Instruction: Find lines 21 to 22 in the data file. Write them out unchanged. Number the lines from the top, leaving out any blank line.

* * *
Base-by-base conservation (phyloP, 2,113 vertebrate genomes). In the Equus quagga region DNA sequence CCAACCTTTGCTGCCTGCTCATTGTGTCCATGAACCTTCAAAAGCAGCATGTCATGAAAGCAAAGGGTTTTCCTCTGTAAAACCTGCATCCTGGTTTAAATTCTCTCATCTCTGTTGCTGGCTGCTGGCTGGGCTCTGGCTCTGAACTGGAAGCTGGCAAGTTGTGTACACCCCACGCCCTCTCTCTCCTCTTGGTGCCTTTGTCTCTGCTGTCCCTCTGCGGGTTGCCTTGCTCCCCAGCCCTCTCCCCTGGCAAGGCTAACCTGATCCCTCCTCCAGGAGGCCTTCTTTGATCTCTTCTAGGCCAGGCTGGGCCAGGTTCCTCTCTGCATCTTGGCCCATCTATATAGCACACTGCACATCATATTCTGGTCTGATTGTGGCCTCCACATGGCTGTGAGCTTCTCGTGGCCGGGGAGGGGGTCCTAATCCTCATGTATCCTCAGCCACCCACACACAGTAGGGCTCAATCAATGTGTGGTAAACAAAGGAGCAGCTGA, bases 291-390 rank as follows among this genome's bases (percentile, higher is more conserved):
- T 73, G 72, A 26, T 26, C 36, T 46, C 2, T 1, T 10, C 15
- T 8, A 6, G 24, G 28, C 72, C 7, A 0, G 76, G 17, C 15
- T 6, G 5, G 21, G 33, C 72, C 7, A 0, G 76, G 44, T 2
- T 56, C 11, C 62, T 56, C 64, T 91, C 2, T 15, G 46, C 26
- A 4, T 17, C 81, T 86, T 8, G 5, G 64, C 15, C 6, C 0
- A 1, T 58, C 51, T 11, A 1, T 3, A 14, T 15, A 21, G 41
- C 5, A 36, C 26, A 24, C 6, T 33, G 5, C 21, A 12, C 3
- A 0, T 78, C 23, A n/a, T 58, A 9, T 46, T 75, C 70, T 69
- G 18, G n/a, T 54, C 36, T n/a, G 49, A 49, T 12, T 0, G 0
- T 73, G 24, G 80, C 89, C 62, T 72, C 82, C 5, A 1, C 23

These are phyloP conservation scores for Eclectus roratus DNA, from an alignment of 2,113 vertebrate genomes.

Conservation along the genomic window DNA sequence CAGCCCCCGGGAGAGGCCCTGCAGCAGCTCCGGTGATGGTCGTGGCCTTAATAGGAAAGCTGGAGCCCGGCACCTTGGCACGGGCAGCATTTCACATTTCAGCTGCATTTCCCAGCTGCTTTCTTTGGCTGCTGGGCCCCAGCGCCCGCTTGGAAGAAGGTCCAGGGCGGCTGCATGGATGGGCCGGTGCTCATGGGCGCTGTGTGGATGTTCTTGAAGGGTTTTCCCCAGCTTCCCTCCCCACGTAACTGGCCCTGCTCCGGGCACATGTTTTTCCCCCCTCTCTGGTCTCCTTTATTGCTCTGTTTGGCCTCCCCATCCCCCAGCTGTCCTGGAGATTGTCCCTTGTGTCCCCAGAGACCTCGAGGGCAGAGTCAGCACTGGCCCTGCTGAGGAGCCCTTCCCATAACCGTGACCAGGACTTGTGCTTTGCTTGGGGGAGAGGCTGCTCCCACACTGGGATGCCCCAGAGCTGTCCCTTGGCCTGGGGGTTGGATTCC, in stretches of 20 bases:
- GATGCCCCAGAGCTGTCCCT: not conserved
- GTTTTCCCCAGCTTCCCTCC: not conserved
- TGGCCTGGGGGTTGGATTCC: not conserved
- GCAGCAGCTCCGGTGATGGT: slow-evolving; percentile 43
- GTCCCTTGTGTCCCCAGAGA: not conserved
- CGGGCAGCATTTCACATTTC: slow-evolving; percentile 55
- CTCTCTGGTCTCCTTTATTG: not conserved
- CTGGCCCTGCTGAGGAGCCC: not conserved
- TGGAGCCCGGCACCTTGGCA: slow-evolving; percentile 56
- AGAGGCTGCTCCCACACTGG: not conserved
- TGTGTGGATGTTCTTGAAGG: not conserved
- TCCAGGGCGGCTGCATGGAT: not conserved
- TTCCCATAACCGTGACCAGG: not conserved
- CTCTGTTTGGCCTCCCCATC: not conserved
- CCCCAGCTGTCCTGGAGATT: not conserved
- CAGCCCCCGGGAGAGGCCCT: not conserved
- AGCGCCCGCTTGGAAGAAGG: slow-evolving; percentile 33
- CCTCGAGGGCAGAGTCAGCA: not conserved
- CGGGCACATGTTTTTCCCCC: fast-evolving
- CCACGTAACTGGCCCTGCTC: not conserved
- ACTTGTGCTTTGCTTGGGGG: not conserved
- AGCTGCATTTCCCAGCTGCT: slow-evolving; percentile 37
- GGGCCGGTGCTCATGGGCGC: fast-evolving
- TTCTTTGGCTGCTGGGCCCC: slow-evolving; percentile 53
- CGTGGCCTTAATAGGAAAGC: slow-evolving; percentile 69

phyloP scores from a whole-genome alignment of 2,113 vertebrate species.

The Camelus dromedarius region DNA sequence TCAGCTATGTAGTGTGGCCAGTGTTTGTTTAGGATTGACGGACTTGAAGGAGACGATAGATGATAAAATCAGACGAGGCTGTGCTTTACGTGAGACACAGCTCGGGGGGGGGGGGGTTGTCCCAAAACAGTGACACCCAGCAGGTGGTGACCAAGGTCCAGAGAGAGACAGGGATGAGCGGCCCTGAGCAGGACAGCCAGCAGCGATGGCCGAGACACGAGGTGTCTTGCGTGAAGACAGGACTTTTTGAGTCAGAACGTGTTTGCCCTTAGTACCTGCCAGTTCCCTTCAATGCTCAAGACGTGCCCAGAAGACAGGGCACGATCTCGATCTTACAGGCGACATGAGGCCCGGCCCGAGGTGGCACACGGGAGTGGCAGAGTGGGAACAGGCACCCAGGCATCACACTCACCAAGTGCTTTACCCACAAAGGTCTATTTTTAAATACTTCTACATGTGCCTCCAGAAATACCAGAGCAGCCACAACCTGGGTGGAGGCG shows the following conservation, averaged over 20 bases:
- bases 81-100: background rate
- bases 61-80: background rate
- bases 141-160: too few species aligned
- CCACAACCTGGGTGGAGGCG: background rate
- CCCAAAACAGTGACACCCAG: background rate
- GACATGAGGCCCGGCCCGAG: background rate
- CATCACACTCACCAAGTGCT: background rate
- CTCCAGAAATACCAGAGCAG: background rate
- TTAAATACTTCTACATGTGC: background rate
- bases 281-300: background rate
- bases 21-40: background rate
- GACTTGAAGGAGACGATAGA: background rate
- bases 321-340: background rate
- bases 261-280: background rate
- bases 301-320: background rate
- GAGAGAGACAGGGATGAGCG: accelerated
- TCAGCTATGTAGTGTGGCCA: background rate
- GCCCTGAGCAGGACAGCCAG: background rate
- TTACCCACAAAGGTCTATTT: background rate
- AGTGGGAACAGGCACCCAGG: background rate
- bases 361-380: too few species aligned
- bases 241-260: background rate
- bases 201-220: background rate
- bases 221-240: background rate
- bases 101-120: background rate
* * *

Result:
- CTGGCCCTGCTGAGGAGCCC: not conserved
- TGGAGCCCGGCACCTTGGCA: slow-evolving; percentile 56